The functions of sleep

Debate continues about the various theories about sleep, each of which has emphasized physical and psychological restoration and recovery, energy conservation, memory consolidation, discharge of emotions, brain growth, and other various biological functions including maintenance of immune systems. No one theory accounts for all the complexities of sleep and it seems likely that sleep serves multiple purposes. (7)

From the practical point of view, the most obvious observation is that both physical and psychological impairment follows persistent sleep disturbance. Animals totally deprived of sleep for very long periods die with loss of temperature regulation and multiple system failure. As described later, the adverse effects of chronic partial sleep deprivation (considered to be common in modern society) on mood, behaviour, and cognitive function can be substantial with various consequences for personal, social, occupational, and family functioning.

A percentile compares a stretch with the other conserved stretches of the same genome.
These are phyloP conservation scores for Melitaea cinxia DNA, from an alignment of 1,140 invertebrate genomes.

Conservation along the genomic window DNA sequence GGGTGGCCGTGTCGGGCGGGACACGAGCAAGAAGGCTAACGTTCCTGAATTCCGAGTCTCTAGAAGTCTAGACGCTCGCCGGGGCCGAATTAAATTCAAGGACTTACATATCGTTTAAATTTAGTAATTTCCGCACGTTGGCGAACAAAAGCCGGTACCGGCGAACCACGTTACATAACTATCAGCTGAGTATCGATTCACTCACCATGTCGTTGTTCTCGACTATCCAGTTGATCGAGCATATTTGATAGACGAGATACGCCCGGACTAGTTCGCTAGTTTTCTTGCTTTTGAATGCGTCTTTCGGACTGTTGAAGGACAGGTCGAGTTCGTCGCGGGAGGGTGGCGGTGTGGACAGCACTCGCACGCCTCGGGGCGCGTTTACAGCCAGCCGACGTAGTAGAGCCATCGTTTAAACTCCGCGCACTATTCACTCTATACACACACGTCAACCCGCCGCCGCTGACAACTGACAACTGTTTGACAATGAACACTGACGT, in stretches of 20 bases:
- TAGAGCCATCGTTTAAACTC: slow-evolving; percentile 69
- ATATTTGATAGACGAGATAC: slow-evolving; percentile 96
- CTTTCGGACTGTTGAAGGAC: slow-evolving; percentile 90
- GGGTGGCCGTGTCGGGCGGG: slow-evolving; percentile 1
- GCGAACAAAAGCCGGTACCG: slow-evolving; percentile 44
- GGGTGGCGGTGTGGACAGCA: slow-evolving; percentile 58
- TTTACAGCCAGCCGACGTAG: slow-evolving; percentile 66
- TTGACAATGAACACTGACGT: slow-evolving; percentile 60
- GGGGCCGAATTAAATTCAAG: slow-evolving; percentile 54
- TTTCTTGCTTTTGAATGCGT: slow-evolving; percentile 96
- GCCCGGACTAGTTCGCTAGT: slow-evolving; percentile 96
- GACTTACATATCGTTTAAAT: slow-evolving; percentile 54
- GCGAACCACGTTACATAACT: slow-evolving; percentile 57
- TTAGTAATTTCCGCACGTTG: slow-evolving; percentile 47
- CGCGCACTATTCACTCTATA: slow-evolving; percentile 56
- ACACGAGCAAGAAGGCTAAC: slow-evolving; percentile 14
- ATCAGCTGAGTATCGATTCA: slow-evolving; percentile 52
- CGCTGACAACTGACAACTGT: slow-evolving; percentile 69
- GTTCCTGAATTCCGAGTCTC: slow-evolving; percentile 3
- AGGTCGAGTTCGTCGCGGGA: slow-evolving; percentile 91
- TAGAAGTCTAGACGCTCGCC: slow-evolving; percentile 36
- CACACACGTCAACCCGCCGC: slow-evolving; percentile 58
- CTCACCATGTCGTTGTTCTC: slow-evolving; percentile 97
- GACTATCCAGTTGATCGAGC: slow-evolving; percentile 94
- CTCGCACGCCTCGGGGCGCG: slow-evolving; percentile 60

The physiological changes that have been studied in humans following sleep disturbance have been relatively crude (aspects of electroencephalographic, autonomic, biochemical, and endocrine function mainly in relation to experimental sleep loss). Either no change has been observed or the changes have reversed fairly promptly when sleep patterns have returned to normal. The apparently more subtle neurophysiological changes underlying the various neuropsychological deficits and psychiatric disturbance are difficult to define at present.

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